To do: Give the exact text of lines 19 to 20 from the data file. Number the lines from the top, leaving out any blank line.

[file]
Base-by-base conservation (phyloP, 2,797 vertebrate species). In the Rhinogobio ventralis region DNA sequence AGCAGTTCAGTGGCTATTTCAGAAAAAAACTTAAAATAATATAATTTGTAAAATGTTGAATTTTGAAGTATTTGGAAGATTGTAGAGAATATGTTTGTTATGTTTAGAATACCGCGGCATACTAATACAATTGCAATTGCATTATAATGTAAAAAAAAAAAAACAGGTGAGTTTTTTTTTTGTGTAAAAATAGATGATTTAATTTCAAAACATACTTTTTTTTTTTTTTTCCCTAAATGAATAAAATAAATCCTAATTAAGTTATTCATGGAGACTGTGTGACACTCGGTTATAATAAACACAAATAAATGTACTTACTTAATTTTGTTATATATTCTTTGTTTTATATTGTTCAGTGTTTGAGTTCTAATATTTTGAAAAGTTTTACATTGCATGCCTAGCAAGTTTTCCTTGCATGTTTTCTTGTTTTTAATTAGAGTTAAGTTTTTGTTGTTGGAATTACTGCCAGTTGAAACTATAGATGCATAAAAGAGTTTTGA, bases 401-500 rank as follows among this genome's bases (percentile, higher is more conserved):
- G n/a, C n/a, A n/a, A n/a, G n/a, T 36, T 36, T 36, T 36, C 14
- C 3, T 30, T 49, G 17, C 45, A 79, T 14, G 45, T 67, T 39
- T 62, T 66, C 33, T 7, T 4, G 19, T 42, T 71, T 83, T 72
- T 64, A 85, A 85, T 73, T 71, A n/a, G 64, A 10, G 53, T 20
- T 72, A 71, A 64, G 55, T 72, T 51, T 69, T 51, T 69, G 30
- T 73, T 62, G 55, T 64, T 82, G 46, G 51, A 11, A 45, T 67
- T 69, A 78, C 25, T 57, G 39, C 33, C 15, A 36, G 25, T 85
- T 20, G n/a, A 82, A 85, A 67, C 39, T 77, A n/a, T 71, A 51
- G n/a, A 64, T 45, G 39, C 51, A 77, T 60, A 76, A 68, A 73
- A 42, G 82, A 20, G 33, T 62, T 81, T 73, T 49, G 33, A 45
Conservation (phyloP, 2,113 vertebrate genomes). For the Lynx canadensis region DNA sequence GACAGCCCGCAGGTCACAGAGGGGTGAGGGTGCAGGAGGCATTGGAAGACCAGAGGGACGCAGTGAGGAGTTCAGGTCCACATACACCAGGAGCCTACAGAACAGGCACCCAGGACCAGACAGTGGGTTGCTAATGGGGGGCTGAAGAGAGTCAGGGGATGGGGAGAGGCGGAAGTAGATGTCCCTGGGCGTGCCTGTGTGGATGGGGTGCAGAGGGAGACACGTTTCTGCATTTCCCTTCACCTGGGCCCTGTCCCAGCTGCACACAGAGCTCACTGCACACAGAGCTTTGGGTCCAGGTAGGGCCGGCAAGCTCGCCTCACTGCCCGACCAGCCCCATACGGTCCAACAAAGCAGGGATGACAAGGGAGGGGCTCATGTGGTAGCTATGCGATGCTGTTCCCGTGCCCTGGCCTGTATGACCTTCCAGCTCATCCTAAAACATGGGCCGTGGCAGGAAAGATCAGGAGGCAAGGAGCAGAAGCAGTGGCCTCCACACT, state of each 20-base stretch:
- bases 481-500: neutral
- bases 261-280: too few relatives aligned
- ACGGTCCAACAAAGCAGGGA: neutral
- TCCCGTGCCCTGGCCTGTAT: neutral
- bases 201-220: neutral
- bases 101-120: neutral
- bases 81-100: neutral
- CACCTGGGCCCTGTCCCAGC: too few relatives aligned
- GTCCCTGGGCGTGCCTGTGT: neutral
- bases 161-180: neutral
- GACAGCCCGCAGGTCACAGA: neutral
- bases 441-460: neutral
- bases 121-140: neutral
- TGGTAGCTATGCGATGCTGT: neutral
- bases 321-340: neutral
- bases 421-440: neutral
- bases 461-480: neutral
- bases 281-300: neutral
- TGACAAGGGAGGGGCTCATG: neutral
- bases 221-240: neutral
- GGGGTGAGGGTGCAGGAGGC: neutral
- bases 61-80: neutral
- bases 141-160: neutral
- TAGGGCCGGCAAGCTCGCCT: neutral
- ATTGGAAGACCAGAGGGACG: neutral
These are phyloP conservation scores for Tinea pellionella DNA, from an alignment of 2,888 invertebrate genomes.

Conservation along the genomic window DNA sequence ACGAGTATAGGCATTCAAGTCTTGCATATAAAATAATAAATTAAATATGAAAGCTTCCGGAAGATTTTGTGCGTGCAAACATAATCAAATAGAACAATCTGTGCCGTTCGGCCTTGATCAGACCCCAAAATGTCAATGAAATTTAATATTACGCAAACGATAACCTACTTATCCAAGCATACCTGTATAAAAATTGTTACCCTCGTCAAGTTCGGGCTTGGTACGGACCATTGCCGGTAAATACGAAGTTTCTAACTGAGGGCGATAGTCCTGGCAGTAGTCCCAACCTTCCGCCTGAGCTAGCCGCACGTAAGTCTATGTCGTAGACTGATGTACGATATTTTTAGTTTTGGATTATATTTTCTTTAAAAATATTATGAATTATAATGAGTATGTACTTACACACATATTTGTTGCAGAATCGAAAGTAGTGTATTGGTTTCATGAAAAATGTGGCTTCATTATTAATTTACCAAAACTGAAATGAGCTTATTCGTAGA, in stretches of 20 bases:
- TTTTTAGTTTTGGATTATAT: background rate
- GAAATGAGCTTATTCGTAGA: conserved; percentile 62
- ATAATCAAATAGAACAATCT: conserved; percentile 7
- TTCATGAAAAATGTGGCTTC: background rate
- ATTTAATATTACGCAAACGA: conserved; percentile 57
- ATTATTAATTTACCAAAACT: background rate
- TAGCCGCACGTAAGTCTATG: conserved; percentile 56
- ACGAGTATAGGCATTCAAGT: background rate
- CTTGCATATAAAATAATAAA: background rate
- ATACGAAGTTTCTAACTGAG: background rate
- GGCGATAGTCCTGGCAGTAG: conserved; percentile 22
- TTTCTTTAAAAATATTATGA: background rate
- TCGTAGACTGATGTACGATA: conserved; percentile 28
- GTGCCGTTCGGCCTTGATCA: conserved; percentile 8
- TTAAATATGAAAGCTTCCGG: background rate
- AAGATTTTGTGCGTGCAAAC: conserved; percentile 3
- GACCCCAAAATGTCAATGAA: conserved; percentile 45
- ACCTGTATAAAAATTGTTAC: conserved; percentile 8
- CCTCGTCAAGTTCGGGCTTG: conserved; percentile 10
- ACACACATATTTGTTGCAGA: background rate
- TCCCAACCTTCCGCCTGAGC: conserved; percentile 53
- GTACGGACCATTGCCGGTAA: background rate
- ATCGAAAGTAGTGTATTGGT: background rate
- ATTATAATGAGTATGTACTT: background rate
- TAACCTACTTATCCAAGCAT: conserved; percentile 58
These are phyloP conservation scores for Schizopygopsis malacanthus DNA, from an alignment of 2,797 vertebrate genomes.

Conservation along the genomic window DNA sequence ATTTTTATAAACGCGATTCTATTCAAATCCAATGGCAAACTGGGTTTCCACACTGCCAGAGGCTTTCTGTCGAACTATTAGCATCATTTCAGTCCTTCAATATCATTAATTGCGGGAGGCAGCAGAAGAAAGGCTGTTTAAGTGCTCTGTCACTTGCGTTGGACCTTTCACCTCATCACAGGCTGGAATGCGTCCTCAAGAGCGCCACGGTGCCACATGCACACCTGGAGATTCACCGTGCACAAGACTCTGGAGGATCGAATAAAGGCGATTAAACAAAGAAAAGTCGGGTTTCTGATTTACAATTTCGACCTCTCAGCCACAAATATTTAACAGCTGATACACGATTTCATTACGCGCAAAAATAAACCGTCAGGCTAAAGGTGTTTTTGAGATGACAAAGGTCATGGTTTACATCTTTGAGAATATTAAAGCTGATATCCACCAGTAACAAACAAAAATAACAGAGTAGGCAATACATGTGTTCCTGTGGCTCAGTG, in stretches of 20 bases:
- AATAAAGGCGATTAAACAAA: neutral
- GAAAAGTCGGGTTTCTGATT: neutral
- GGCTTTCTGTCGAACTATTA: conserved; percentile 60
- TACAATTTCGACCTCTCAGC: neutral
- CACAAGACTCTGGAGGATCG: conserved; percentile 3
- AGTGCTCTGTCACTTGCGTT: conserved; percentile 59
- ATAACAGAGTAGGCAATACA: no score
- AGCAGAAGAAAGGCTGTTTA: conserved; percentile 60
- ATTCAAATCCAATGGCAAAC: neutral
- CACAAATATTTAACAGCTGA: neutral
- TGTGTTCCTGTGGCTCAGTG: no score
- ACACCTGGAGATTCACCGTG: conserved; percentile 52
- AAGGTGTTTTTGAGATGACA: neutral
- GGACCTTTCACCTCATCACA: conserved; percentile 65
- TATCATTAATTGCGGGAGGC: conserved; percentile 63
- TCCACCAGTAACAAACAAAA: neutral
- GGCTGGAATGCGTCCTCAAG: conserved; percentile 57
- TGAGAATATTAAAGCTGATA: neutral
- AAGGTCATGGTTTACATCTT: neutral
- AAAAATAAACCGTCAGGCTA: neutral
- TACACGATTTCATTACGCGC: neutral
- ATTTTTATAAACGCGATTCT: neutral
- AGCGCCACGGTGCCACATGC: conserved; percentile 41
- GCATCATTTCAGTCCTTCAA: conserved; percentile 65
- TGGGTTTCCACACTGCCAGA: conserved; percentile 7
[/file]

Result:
- bases 81-100: neutral
- CACCTGGGCCCTGTCCCAGC: too few relatives aligned